Sometimes, though, I wish for someone to come along and take me off the tightrope, hold me tight, and tell me I don’t have to create myself every morning from the scraps of the night before.

As time goes by…

Just finished watching the excellent series on WGBH, As time goes by. It’s about a couple who met up during the war, were separated for years, and meet again in their old age, finding out they are still in love with each other. It’s lovely.

It’s so appealing, the thought of reconnecting with someone who knew and loved you passionately in your youth. It’s like linking with your memories, holding them close, while starting anew with someone familiar, friendly, willing to accept your aged self with all the lumps and bumps.

When you are married or have a long term relationship, you have a deck of memories stored up of your loved one- times when you were so attracted you were radiant together. I know this because my ex and I glowed so well we were an instant target for thieves when we moved to the UK.

It’s harder to create the mythical deck when you meet someone later in life and don’t remember them young and unwrinkled and with ideas and life still forming. By the time we meet at this age, we have already lived so much, seen so much, or not. The gaps in experience and philosophy are broader. So, often, are we!

I’m an independent creature, given to wanting to do things my way, please. Sometimes I can seem over- independent, but that’s usually because, like a cell seeking to merge with another, the bumps in my cell membrane don’t match up with theirs. I can try, but the merging is eventually impossible. The bumps like values, politics, emotional availability, beliefs, love of coffee…

In this context, the fantasy of linking up with someone I knew intimately before is a welcome one. I think about my past loves, wonder what it would be like. I suspect such a merger would be incendiary, with all the passion of youth combined with the wisdom of age. And then, it might be comfortable. Or the differences would start to appear, shattering the illusion.

In any case, it’s a friendly fantasy. And meanwhile I practice bumping cell membranes against others, hoping to connect, as time goes by.


Give it up, already!

When do you give up? When do you decide that the effort just isn’t worth it anymore, that you’ve wasted enough time, that you should cut your losses and move on?

I’ve struggled with writing for some time now, beaten back by fatigue, depression, and that damned autocorrect. Occasionally I think to myself – hey, why not just give it up? You’ve given it your best try. You’ve sent things out, you’ve been rebuffed and rewarded about equally – surely that’s enough for now.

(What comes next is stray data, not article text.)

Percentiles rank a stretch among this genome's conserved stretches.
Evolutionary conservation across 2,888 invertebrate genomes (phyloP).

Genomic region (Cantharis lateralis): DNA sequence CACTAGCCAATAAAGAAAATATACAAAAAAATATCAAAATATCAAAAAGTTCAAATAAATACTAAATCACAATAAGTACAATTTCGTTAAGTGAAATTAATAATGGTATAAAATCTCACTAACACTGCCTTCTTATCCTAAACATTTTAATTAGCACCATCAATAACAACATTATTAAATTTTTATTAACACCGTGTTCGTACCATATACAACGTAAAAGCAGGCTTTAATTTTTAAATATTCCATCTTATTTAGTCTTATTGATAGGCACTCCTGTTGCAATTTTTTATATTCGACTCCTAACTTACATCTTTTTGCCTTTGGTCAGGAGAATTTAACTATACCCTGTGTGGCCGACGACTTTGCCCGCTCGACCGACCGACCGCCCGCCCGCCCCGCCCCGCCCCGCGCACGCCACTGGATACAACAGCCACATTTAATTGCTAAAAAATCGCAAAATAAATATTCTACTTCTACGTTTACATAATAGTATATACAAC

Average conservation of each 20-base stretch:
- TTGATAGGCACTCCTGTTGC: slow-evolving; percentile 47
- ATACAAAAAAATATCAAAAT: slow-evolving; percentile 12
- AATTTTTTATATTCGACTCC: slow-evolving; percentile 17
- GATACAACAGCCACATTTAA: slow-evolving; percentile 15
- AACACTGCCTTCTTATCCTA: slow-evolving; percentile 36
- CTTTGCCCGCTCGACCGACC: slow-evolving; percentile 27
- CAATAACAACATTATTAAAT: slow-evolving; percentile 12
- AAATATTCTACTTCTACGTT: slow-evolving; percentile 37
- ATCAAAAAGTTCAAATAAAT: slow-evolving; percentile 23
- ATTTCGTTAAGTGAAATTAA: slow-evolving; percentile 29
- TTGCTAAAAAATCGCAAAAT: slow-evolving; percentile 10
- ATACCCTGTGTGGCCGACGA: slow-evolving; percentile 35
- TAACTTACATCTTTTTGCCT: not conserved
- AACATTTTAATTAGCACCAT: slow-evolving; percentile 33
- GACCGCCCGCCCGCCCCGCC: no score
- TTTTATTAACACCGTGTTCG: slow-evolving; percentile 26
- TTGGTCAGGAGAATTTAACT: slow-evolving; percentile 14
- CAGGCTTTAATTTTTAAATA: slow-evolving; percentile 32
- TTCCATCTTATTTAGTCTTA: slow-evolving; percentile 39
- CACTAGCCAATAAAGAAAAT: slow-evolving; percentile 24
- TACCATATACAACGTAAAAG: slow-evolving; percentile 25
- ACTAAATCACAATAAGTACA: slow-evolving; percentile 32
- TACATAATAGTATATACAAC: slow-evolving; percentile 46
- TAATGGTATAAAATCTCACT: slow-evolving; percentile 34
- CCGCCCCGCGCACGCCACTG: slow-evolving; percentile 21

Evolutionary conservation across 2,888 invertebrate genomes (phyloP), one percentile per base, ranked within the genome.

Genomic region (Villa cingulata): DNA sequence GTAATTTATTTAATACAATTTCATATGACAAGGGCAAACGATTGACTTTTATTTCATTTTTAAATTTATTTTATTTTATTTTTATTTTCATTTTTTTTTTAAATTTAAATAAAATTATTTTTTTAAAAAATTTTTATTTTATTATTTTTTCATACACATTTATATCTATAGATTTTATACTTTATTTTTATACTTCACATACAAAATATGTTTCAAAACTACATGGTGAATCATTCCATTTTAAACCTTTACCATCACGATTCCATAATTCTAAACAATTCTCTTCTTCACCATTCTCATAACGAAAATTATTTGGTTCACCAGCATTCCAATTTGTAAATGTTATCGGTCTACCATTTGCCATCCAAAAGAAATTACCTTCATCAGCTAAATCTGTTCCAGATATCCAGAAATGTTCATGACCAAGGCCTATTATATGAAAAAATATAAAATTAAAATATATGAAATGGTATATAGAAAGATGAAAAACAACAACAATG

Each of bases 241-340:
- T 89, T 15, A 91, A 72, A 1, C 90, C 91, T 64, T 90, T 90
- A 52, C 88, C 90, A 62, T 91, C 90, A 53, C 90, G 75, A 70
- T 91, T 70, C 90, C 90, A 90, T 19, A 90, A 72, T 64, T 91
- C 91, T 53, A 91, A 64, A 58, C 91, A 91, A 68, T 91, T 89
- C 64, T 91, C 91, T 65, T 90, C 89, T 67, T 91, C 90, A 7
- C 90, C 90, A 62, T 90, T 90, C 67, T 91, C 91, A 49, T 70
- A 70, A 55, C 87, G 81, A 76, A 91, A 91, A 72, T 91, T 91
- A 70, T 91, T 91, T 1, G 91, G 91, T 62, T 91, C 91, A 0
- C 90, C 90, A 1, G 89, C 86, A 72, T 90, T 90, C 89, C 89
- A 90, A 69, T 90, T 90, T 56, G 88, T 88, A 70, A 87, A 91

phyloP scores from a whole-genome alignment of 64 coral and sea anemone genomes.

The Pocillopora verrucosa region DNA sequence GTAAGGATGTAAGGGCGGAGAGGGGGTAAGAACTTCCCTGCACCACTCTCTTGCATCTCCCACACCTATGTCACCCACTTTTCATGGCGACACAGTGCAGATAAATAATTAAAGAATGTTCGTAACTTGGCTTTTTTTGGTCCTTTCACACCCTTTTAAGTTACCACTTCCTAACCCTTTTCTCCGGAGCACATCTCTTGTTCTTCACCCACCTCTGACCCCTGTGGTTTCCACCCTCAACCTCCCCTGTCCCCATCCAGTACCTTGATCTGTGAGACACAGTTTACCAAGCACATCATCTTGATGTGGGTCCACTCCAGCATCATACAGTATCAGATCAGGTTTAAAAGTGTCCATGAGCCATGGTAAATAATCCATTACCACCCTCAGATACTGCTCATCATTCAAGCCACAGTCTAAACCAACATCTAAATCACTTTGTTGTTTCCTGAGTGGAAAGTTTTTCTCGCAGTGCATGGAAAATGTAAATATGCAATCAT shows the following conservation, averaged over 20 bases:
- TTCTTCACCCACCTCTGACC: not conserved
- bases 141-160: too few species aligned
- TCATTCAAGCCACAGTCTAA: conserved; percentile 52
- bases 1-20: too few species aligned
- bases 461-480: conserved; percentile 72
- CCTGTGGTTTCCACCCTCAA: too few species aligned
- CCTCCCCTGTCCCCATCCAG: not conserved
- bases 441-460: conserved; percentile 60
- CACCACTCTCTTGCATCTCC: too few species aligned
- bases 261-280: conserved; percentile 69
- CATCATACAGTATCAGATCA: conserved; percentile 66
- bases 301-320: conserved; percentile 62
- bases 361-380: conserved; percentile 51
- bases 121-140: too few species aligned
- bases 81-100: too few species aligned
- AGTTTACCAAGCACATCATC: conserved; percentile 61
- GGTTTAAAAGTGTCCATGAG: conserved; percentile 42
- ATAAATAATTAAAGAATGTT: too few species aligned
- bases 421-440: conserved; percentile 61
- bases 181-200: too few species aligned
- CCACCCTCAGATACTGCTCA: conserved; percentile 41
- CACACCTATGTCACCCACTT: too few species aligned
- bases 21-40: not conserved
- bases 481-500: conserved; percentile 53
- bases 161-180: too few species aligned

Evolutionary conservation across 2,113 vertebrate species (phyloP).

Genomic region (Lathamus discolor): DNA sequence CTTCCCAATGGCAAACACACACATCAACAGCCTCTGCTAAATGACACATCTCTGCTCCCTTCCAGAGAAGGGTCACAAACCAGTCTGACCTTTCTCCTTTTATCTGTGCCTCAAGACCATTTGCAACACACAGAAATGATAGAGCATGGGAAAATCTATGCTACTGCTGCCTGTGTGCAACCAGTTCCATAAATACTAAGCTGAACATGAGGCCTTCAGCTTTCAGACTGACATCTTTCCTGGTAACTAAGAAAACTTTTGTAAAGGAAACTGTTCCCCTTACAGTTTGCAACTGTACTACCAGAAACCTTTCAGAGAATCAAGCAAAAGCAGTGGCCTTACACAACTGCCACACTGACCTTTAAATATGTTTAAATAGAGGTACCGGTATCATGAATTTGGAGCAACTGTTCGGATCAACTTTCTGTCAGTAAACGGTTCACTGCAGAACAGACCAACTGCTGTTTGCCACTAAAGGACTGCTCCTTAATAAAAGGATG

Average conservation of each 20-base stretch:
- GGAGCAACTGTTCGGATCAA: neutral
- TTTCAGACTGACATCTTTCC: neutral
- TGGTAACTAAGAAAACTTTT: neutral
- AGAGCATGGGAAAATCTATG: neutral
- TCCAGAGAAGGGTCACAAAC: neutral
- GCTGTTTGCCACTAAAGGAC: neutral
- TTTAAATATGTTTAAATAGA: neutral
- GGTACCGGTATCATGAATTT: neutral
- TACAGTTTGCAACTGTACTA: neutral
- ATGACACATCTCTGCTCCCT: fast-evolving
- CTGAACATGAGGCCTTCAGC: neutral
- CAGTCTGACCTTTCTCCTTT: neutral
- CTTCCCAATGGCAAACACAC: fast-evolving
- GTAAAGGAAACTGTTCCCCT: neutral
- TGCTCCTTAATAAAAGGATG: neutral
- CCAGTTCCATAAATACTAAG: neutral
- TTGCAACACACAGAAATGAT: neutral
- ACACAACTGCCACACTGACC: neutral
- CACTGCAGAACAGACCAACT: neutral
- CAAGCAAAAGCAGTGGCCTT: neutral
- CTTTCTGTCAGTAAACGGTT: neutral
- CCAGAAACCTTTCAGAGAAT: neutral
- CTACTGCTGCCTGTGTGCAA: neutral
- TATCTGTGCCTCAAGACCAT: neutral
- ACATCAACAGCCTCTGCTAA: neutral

I’ve given up other things. Big things. Once I gave up my marriage. Other times I’ve given up friends, romances, volunteer responsibilities, pets, even tickets to an Elton John/Billy Joel concert (though I was glad I gave them to one of my best friends ever).

I’ve got a virtual room full of hangers-on that demand I give them up and move on – odd dust bunnies of objects, a piece of my heart, chunks of things I love but realize aren’t good for me, like far too much chocolate…

And yet there are other things I stick with. I am going to the gym three times a week, despite the exhaustion this causes my MS and despite the lack of any recognizable change in my form. I follow religion in my own wobbly way, despite questions and the everlasting silence from above (which is, I suppose, better than malevolent laughter). I’m persisting in learning to play the ukulele, in learning to felt and knit and make things. I keep on trying to write, even when it doesn’t come.

This week I started to wonder why I continue to work at some things, and not others, and I think it comes down to this – I persist with the things that make me feel better inside. The things that fit with my inner ethical self, my inner creative self, the self I think I am supposed to be. The things that seem congruent.

When I left my marriage, I left because I was becoming someone I didn’t want to be. It wasn’t so much about my ex as it was about how I behaved when I was with him. The other things I’ve left for similar reasons. I didn’t like who they made me be.

I continue to write because I see the world better when I write – I am more observant as I seek words to describe my environment, I treasure others’ writing more, I wallow in words. I feel more interesting, diverse, mentally strong.

I exercise because my lungs feel open, my back is straighter, my joints move more smoothly. And even though I have to stagger off the machines as my MS makes its presence noted, for a few moments I feel normal again.

I guess, as I grow up, I am trying to fit things into the internal picture I have of myself at my best. I’m not there yet. I still have bumpy protuberances poking out of my ethical self, my self self. I still have some pruning and shaping to do.

But I’m not pruning the writing. The truth is in there. Or under there. Somewhere.

PS: CL – I’m not giving up on you. Ever.